Photo: C-130 declares inflight emergency, lands at Hill Air Force Base

Image submitted by a FOX 13 News viewer

Image submitted by a FOX 13 News viewer

HILL AIR FORCE BASE, Utah — A photo from Hill Air Force Base taken Sunday shows emergency crews responding to a plane that made a hard landing.

A FOX 13 News viewer submitted the photo above and stated in the email a C-130’s landing gear failed.

The individual who emailed the photo stated fire department officials had put down foam in anticipation of the plane touching down, as they had reports that the plane’s landing gear would not descend.

The aircraft sustained damage including a small fire.

A press release from Hill Air Force Base officials stated the C-130 had declared an inflight emergency and performed an emergency landing around 1 p.m. The release stated there were no injuries associated with the landing and that six crewmembers were on board.

The release stated, “The C-130 is owned by the 153rd Air Refueling Wing with the Wyoming Air National Guard. The aircrew was conducting fire-fighting missions and was scheduled to arrive here to refuel and resupply.”

Since July 20 the Department of Defense has used these aircraft in 131 airdrops, discharging more than 244,000 gallons of retardant on wild fires throughout the country.

The C-130 has been in use by the U.S. Military since 1954. It’s manufactured by Lockheed Martin. Each plane costs about $30 million. The plane weighs about 155,000 pounds.

Hill AFB said the investigation into what caused the landing gear to malfunction is still ongoing.

FOX 13 News will have more information as it becomes available.

4 comments

  • SN

    Main landing gear is obviously down, just the nose gear is up, so the news crews assertions that they landed without their landing gear is wrong. I like the end when he says they wanted to interview Hill AFB; how do you interview an airbase?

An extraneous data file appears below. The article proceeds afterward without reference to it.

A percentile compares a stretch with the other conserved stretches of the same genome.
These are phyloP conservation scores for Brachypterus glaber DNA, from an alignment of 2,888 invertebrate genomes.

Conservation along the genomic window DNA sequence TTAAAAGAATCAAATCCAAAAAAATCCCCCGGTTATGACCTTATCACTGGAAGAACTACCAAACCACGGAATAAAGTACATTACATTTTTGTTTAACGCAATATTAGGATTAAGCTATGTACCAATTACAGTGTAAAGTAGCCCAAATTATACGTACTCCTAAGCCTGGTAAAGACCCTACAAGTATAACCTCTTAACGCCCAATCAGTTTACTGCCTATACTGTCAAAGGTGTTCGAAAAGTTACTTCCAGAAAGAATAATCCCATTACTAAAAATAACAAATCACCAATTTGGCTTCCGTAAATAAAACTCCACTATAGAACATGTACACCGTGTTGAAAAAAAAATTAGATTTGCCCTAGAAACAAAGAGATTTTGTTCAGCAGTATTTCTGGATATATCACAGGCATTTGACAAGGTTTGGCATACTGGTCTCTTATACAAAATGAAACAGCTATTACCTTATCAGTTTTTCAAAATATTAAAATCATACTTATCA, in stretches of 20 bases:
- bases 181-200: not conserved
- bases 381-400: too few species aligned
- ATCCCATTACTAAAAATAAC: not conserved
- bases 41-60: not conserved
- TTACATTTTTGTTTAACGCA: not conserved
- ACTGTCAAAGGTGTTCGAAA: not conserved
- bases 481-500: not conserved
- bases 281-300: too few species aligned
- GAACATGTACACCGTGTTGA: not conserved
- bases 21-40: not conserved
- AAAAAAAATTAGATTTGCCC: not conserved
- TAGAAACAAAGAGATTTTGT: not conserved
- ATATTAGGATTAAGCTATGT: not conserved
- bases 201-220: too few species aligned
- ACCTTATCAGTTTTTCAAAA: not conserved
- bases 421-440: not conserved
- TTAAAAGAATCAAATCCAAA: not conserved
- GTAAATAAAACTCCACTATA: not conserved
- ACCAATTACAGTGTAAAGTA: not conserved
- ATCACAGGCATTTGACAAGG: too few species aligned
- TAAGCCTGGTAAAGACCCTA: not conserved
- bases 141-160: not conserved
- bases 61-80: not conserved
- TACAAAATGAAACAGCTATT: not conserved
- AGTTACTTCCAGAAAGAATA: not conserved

• Peter Duffy

      So what picture and information were you using. The gear on the C-130 is obviously up and this was a great feat of airmanship to land it with so little damage. The wheel wells of the C-130 do protrude from the side slightly while closed.

      • Jason

        I generally don’t comment on these things, but every once in a while someone says something like “obviously” as they try to refute someone’s correct information. The picture in this article shows the main landing gear doors open. Even though you can’t see the wheels because of the people you can tell the airplane is on its Mains because of how it’s sitting. Also a quick search brings more pictures that make it more “obvious” (http://fireaviation.com/2014/08/17/maffs-air-tanker-experiences-a-hard-landing/)

        That being said, the part about “great feat of airmanship to land it with so little damage” is gold and 100% true.

  • Mac

    Incredible how TV stations have no reporters educated in aviation terminology. This writing is about as awkwardly phrased as any I have ever read. The country has really gone downhill aviation education-wise since the peak of the 1960s and 70s. Gear-up landings have been happening for as long as airplanes have been built with retractable landing gear, no great feat of airmanship involved. You just land on the belly, or with as much or as little landing gear is available.

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